Fifty years ago, I turned 20 in Saigon, a very drunk and slap happy soldier in the service of the US Military Assistance Command Vietnam. We were making war, when we weren’t doing Happy Hours in every bar from Soc Trang to Da Nang.

O, we were so damn clever and full of ourselves. Nowadays, Vietnam veterans feel lucky to live to retirement age and not be stricken by cancer, heart disease or some other damn malady from exposure to Agent Orange and other military follies.

Some of us tried to tell America when we came home that things in sunny Southeast Asia were not so rosy as portrayed in official pronouncements and the news media. It took years to find fellow Americans willing to hear what any of us had to say. So bewildering war experiences stewed in our brains and bodies’ startled responses to life events and night sweats—until a barrage of rage burst out, in drunken curses, flying fists, squealing tires, or—if we were lucky—published stories and poems.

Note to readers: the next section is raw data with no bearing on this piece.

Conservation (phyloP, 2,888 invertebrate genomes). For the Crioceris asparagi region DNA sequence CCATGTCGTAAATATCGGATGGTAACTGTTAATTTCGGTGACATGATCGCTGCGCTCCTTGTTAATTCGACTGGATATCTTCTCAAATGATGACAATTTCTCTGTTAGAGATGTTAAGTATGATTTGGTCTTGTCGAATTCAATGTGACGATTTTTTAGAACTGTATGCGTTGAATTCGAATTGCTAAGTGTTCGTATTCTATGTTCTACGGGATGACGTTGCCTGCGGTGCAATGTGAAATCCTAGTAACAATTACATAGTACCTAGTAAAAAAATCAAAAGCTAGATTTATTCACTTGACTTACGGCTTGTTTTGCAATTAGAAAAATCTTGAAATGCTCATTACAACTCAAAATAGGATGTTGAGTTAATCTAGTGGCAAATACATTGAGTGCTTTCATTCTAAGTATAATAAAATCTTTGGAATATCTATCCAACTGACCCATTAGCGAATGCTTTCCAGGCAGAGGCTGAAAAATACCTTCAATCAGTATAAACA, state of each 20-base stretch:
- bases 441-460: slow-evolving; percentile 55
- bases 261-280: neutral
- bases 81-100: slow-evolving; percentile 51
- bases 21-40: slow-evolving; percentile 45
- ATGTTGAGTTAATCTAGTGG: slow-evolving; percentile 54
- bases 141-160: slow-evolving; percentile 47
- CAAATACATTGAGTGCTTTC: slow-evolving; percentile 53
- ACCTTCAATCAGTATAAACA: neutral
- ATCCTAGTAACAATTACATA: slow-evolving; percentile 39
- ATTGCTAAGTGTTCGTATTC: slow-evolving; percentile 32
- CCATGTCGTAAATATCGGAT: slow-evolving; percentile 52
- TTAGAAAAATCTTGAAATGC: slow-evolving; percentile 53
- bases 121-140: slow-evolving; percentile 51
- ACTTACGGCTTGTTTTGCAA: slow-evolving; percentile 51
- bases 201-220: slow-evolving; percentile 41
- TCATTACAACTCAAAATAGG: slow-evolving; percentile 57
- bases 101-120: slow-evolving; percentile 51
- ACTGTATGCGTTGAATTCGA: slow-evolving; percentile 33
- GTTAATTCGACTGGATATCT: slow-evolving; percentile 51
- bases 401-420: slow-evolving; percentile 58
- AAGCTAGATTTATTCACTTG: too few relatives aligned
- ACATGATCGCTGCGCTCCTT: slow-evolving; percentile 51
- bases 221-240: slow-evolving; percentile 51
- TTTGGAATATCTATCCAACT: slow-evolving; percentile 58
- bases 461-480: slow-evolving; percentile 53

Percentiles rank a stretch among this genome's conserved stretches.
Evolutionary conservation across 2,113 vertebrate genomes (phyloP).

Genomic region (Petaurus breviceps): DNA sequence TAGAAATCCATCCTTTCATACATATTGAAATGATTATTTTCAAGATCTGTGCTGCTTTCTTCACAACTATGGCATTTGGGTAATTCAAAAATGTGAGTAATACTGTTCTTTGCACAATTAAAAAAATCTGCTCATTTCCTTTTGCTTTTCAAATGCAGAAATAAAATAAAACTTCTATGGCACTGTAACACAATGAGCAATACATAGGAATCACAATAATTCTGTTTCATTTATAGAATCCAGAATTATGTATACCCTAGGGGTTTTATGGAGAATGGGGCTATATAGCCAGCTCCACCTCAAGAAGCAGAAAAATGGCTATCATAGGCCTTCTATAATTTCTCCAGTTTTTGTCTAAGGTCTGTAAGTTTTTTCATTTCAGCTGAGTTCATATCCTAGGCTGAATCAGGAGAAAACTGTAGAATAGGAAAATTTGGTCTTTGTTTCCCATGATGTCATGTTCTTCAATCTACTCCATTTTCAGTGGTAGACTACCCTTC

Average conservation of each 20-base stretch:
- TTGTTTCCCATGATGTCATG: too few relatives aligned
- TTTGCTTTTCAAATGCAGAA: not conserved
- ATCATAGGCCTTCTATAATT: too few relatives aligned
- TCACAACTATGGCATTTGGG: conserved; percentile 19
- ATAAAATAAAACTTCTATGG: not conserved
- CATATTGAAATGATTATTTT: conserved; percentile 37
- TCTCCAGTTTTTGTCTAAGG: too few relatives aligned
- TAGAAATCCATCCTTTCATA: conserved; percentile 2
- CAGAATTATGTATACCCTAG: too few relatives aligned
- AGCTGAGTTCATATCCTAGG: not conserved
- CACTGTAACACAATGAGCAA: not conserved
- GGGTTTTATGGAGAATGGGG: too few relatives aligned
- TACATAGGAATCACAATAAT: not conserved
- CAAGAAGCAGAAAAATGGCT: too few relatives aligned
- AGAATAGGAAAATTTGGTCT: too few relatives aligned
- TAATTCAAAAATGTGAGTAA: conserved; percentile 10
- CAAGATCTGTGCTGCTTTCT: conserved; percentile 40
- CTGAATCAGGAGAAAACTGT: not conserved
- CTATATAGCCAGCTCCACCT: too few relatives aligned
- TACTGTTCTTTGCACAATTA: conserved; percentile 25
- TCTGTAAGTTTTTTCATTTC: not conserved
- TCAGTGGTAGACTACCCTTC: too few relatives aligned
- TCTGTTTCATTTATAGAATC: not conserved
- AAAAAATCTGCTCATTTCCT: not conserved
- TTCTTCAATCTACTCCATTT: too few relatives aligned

That is the genesis of a collection of writings that I helped to edit and publish as the war was officially winding down in 1972, called Winning Hearts & Minds: War Poems by Vietnam Veterans.

You can read the rest of this post on Jan Barry’s website